Interestingly, this regression seemed to enforce Jill’s desire to emancipate herself from the marriage. She and Dan continued to be friendly toward each other. Several years later Dan told me he knows she still loves him, but just seems to have this driving need to be on her own.
Finding one’s own identity is the process which prepares one to leave the family and join the larger family of the world. If this stage is interrupted, a person experiences a sense of incompleteness. Jill sought to complete that stage of development—even though it extended into another lifetime.
These cases have been a sample of the karmic connections within a family setting. These are also cases of persons who took their connections with their families very seriously. Yet somewhere within us all is the knowledge contained in the following quote from There’s No Such Place As Far Away by Richard Bach:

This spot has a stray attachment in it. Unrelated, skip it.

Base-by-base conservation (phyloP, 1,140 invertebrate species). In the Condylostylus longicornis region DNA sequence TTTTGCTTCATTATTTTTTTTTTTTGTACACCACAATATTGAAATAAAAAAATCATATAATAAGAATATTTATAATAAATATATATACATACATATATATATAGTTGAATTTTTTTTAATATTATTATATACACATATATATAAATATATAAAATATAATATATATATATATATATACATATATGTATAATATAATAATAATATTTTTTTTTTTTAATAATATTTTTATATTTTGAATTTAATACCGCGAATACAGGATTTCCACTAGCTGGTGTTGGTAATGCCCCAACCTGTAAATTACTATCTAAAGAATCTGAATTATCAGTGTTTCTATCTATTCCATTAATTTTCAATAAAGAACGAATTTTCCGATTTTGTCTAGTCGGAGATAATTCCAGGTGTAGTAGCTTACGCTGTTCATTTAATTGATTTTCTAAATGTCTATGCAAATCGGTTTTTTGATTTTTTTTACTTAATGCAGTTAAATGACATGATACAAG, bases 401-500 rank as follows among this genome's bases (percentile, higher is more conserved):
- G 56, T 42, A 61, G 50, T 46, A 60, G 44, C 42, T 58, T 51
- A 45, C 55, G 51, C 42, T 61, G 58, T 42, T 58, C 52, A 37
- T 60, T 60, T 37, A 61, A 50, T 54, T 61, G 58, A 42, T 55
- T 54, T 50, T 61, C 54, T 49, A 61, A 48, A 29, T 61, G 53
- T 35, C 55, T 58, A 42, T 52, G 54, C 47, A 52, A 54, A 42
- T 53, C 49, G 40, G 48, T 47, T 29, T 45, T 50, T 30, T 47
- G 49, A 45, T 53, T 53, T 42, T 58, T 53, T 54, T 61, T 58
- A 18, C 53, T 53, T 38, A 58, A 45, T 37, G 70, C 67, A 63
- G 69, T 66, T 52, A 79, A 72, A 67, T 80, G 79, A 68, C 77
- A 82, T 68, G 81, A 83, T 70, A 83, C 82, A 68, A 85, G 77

You have no birthday because you have always lived: you were never born, and never will you die. You are not the child of the people you call mother and father, but their fellow-adventurer on a bright journey to understand the things that are.
Bowen, Murray. Family Therapy in Clinical Practice. New York: Jason Aronson, 1978.
Erikson, Erik. Childhood and Society. New York: W.W. Norton, 1963.
Erikson, Erik. Identity and the Life Cycle. New York: International Universities Press, 1959.
Erikson, Erik. Identity: Youth and Crisis. New York: W. W. Norton, 1968.
Erikson, Erik. Insight and Responsibility New York: W. W. Norton, 1964.
Minuchin, Salvador. Families and Family Therapy. Cambridge: Harvard U. Press, 1974.